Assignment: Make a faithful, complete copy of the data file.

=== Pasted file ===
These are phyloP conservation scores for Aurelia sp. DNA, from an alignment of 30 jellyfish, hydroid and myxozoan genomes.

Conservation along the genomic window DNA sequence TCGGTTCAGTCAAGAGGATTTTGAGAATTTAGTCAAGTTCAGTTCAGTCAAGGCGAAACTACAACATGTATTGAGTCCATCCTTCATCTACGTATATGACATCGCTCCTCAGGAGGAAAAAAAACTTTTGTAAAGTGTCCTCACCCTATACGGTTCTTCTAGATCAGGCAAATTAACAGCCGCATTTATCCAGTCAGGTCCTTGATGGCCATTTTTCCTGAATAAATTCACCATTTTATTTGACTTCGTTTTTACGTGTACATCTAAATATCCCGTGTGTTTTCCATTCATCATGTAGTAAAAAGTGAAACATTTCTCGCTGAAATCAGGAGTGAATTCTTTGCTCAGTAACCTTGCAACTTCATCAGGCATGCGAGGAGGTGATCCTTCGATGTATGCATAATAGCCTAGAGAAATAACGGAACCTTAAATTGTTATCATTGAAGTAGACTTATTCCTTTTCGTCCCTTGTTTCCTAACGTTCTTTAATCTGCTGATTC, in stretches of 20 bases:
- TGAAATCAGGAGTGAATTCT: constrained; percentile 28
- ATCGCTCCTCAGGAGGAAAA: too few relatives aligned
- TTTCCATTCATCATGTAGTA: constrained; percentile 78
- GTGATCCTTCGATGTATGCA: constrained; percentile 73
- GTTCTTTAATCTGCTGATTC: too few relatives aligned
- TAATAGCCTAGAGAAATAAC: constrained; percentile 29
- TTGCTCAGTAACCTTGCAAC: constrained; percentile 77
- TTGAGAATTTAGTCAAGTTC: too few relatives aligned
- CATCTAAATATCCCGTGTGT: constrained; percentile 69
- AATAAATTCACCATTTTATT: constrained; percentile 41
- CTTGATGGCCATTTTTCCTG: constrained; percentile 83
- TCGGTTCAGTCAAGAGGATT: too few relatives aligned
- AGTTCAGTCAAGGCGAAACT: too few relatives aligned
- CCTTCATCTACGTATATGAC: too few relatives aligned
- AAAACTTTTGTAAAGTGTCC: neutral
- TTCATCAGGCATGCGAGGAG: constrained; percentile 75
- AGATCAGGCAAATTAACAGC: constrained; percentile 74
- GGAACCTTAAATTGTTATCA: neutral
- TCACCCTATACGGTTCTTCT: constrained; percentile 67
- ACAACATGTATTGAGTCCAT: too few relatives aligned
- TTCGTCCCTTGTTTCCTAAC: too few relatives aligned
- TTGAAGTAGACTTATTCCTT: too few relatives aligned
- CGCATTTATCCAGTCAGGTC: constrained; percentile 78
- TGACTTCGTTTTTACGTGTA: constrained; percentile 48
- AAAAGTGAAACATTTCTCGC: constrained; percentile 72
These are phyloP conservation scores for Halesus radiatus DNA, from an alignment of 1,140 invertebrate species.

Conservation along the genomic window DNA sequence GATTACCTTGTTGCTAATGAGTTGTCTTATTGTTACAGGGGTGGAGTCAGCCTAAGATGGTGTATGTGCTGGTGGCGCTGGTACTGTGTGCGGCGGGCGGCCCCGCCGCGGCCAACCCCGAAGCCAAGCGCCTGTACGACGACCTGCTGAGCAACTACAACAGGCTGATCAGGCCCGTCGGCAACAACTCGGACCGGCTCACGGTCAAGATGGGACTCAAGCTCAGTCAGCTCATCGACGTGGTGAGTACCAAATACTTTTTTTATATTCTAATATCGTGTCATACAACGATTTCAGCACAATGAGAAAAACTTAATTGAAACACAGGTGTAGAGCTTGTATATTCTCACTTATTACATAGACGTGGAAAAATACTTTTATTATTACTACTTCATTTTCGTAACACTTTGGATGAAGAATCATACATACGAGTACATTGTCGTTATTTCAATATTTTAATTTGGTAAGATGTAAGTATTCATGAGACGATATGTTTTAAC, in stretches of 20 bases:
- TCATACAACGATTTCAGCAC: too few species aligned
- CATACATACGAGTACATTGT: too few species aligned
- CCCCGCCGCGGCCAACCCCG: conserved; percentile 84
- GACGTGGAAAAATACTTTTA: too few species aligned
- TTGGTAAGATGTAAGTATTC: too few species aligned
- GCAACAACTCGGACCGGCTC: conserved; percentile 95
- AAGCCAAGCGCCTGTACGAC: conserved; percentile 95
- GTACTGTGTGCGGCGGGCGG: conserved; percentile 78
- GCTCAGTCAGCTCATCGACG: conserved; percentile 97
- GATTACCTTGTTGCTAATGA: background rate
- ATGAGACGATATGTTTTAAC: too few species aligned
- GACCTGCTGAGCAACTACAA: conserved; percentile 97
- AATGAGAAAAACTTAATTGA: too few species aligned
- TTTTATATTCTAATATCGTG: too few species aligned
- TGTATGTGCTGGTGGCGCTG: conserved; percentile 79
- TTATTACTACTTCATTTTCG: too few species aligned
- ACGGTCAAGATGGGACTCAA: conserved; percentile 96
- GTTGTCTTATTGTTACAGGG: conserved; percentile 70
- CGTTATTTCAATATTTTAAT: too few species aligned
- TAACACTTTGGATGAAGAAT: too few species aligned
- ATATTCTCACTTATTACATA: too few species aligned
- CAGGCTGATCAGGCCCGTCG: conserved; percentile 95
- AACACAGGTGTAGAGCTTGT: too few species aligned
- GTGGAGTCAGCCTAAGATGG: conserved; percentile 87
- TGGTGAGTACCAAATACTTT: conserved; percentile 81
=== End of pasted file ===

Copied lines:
These are phyloP conservation scores for Aurelia sp. DNA, from an alignment of 30 jellyfish, hydroid and myxozoan genomes.

Conservation along the genomic window DNA sequence TCGGTTCAGTCAAGAGGATTTTGAGAATTTAGTCAAGTTCAGTTCAGTCAAGGCGAAACTACAACATGTATTGAGTCCATCCTTCATCTACGTATATGACATCGCTCCTCAGGAGGAAAAAAAACTTTTGTAAAGTGTCCTCACCCTATACGGTTCTTCTAGATCAGGCAAATTAACAGCCGCATTTATCCAGTCAGGTCCTTGATGGCCATTTTTCCTGAATAAATTCACCATTTTATTTGACTTCGTTTTTACGTGTACATCTAAATATCCCGTGTGTTTTCCATTCATCATGTAGTAAAAAGTGAAACATTTCTCGCTGAAATCAGGAGTGAATTCTTTGCTCAGTAACCTTGCAACTTCATCAGGCATGCGAGGAGGTGATCCTTCGATGTATGCATAATAGCCTAGAGAAATAACGGAACCTTAAATTGTTATCATTGAAGTAGACTTATTCCTTTTCGTCCCTTGTTTCCTAACGTTCTTTAATCTGCTGATTC, in stretches of 20 bases:
- TGAAATCAGGAGTGAATTCT: constrained; percentile 28
- ATCGCTCCTCAGGAGGAAAA: too few relatives aligned
- TTTCCATTCATCATGTAGTA: constrained; percentile 78
- GTGATCCTTCGATGTATGCA: constrained; percentile 73
- GTTCTTTAATCTGCTGATTC: too few relatives aligned
- TAATAGCCTAGAGAAATAAC: constrained; percentile 29
- TTGCTCAGTAACCTTGCAAC: constrained; percentile 77
- TTGAGAATTTAGTCAAGTTC: too few relatives aligned
- CATCTAAATATCCCGTGTGT: constrained; percentile 69
- AATAAATTCACCATTTTATT: constrained; percentile 41
- CTTGATGGCCATTTTTCCTG: constrained; percentile 83
- TCGGTTCAGTCAAGAGGATT: too few relatives aligned
- AGTTCAGTCAAGGCGAAACT: too few relatives aligned
- CCTTCATCTACGTATATGAC: too few relatives aligned
- AAAACTTTTGTAAAGTGTCC: neutral
- TTCATCAGGCATGCGAGGAG: constrained; percentile 75
- AGATCAGGCAAATTAACAGC: constrained; percentile 74
- GGAACCTTAAATTGTTATCA: neutral
- TCACCCTATACGGTTCTTCT: constrained; percentile 67
- ACAACATGTATTGAGTCCAT: too few relatives aligned
- TTCGTCCCTTGTTTCCTAAC: too few relatives aligned
- TTGAAGTAGACTTATTCCTT: too few relatives aligned
- CGCATTTATCCAGTCAGGTC: constrained; percentile 78
- TGACTTCGTTTTTACGTGTA: constrained; percentile 48
- AAAAGTGAAACATTTCTCGC: constrained; percentile 72
These are phyloP conservation scores for Halesus radiatus DNA, from an alignment of 1,140 invertebrate species.

Conservation along the genomic window DNA sequence GATTACCTTGTTGCTAATGAGTTGTCTTATTGTTACAGGGGTGGAGTCAGCCTAAGATGGTGTATGTGCTGGTGGCGCTGGTACTGTGTGCGGCGGGCGGCCCCGCCGCGGCCAACCCCGAAGCCAAGCGCCTGTACGACGACCTGCTGAGCAACTACAACAGGCTGATCAGGCCCGTCGGCAACAACTCGGACCGGCTCACGGTCAAGATGGGACTCAAGCTCAGTCAGCTCATCGACGTGGTGAGTACCAAATACTTTTTTTATATTCTAATATCGTGTCATACAACGATTTCAGCACAATGAGAAAAACTTAATTGAAACACAGGTGTAGAGCTTGTATATTCTCACTTATTACATAGACGTGGAAAAATACTTTTATTATTACTACTTCATTTTCGTAACACTTTGGATGAAGAATCATACATACGAGTACATTGTCGTTATTTCAATATTTTAATTTGGTAAGATGTAAGTATTCATGAGACGATATGTTTTAAC, in stretches of 20 bases:
- TCATACAACGATTTCAGCAC: too few species aligned
- CATACATACGAGTACATTGT: too few species aligned
- CCCCGCCGCGGCCAACCCCG: conserved; percentile 84
- GACGTGGAAAAATACTTTTA: too few species aligned
- TTGGTAAGATGTAAGTATTC: too few species aligned
- GCAACAACTCGGACCGGCTC: conserved; percentile 95
- AAGCCAAGCGCCTGTACGAC: conserved; percentile 95
- GTACTGTGTGCGGCGGGCGG: conserved; percentile 78
- GCTCAGTCAGCTCATCGACG: conserved; percentile 97
- GATTACCTTGTTGCTAATGA: background rate
- ATGAGACGATATGTTTTAAC: too few species aligned
- GACCTGCTGAGCAACTACAA: conserved; percentile 97
- AATGAGAAAAACTTAATTGA: too few species aligned
- TTTTATATTCTAATATCGTG: too few species aligned
- TGTATGTGCTGGTGGCGCTG: conserved; percentile 79
- TTATTACTACTTCATTTTCG: too few species aligned
- ACGGTCAAGATGGGACTCAA: conserved; percentile 96
- GTTGTCTTATTGTTACAGGG: conserved; percentile 70
- CGTTATTTCAATATTTTAAT: too few species aligned
- TAACACTTTGGATGAAGAAT: too few species aligned
- ATATTCTCACTTATTACATA: too few species aligned
- CAGGCTGATCAGGCCCGTCG: conserved; percentile 95
- AACACAGGTGTAGAGCTTGT: too few species aligned
- GTGGAGTCAGCCTAAGATGG: conserved; percentile 87
- TGGTGAGTACCAAATACTTT: conserved; percentile 81